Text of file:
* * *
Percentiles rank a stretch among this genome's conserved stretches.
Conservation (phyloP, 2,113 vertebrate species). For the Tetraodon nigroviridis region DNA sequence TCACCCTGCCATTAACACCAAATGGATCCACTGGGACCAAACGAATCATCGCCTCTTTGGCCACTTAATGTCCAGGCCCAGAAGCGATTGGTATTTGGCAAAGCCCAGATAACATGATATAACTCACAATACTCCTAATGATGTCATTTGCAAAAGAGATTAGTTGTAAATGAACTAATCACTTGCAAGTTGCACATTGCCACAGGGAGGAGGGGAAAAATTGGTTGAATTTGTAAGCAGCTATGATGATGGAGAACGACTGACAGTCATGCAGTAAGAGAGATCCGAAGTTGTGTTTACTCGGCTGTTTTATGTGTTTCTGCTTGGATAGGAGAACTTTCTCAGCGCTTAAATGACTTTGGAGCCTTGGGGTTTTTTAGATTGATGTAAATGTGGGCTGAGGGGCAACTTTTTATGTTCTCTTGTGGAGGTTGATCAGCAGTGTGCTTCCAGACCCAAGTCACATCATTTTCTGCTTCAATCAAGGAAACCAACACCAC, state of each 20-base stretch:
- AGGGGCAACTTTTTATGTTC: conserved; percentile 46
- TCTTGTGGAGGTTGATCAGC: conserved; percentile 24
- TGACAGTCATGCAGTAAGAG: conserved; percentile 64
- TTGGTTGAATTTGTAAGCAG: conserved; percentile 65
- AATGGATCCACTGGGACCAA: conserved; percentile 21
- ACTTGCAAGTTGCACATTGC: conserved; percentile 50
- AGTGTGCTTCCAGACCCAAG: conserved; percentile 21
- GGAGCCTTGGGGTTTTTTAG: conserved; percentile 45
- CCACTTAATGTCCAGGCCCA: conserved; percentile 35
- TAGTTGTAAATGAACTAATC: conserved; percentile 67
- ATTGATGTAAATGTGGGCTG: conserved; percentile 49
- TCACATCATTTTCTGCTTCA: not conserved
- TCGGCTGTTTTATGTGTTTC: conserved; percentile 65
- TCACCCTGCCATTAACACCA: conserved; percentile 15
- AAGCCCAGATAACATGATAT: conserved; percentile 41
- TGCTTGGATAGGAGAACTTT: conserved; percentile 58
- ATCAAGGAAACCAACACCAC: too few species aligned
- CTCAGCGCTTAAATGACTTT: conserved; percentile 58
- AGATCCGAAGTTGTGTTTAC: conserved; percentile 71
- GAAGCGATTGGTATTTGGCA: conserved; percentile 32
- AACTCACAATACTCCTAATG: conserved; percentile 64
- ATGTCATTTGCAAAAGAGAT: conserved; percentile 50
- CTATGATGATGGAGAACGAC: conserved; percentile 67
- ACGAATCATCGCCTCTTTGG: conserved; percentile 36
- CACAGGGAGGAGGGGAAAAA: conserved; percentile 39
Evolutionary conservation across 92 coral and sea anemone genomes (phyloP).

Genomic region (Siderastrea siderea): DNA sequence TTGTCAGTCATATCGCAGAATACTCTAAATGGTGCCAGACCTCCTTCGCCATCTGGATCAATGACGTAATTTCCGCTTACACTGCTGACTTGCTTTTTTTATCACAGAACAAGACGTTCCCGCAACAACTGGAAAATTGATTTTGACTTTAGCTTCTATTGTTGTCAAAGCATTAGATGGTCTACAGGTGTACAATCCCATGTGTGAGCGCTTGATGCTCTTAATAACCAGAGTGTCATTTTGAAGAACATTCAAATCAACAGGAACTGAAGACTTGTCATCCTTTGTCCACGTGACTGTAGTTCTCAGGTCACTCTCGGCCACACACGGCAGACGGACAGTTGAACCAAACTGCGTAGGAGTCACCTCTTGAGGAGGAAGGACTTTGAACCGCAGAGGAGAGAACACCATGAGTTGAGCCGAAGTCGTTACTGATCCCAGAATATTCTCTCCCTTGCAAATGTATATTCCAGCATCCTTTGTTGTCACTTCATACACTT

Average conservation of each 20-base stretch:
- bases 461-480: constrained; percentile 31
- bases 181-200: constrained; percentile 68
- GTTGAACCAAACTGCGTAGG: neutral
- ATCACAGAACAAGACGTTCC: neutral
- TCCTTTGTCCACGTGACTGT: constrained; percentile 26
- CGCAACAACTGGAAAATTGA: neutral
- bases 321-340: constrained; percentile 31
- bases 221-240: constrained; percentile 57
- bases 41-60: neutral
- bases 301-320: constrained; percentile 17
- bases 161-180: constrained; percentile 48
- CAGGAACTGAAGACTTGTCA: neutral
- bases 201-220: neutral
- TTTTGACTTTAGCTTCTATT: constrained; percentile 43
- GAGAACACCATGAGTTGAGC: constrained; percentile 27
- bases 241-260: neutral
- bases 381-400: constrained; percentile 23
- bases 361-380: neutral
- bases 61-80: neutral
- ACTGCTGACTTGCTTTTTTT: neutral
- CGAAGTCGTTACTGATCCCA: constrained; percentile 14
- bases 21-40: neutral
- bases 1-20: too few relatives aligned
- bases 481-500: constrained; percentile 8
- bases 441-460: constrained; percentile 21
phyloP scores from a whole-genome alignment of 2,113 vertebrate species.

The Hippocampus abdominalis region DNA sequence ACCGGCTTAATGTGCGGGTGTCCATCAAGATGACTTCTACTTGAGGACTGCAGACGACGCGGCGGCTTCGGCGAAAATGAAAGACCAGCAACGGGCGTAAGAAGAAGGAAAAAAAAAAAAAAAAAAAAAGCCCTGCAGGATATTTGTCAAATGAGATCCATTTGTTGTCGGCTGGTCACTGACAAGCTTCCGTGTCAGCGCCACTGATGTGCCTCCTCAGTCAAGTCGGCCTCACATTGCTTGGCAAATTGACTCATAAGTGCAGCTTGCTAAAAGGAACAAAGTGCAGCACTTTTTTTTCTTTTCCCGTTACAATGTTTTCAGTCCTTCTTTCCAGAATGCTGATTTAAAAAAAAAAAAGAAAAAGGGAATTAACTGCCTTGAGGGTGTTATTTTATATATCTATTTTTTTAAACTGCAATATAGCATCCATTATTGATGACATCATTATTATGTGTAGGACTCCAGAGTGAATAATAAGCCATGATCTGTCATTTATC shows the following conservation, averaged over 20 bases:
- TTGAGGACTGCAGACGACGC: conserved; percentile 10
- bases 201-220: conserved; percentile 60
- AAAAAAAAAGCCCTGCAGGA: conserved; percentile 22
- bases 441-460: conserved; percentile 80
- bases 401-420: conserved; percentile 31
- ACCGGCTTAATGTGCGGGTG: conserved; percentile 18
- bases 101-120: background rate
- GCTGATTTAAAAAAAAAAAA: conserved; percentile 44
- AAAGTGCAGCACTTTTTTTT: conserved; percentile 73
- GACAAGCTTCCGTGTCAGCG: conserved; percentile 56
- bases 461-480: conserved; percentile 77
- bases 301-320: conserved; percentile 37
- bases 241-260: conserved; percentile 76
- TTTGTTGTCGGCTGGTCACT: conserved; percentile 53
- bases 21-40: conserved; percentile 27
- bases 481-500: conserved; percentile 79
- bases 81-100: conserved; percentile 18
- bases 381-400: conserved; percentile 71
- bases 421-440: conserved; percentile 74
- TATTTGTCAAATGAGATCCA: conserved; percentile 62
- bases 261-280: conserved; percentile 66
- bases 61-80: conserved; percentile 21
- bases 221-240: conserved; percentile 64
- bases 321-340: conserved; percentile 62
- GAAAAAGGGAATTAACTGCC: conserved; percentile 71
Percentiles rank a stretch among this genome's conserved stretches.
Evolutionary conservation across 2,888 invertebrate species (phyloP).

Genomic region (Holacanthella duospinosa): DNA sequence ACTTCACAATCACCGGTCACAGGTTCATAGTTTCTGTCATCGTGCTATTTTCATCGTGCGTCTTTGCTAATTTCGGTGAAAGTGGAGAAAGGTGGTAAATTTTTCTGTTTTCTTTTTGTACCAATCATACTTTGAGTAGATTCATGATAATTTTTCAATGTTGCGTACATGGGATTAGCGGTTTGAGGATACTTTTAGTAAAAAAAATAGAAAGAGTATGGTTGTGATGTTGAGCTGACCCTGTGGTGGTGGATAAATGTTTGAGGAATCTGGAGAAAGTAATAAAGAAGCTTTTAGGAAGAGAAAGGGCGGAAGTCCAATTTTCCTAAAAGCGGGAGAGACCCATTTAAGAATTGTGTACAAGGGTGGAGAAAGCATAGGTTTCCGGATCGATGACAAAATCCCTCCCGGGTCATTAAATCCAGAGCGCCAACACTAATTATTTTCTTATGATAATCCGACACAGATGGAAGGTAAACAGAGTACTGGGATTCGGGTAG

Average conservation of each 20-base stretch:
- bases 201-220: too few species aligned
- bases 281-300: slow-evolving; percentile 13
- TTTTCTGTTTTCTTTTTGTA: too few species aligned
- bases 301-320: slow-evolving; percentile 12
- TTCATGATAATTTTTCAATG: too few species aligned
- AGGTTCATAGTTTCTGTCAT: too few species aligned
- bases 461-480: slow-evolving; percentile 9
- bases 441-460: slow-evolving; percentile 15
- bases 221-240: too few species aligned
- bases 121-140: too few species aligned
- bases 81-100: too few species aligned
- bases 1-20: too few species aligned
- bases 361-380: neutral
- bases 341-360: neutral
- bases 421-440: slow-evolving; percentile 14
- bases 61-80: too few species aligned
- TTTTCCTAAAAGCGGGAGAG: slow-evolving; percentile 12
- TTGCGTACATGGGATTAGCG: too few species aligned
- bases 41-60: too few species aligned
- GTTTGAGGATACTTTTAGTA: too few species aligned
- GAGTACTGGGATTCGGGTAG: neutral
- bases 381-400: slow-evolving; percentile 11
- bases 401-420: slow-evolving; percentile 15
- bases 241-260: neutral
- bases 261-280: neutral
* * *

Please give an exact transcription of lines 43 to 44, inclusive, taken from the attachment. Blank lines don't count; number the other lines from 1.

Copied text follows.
- bases 201-220: neutral
- TTTTGACTTTAGCTTCTATT: constrained; percentile 43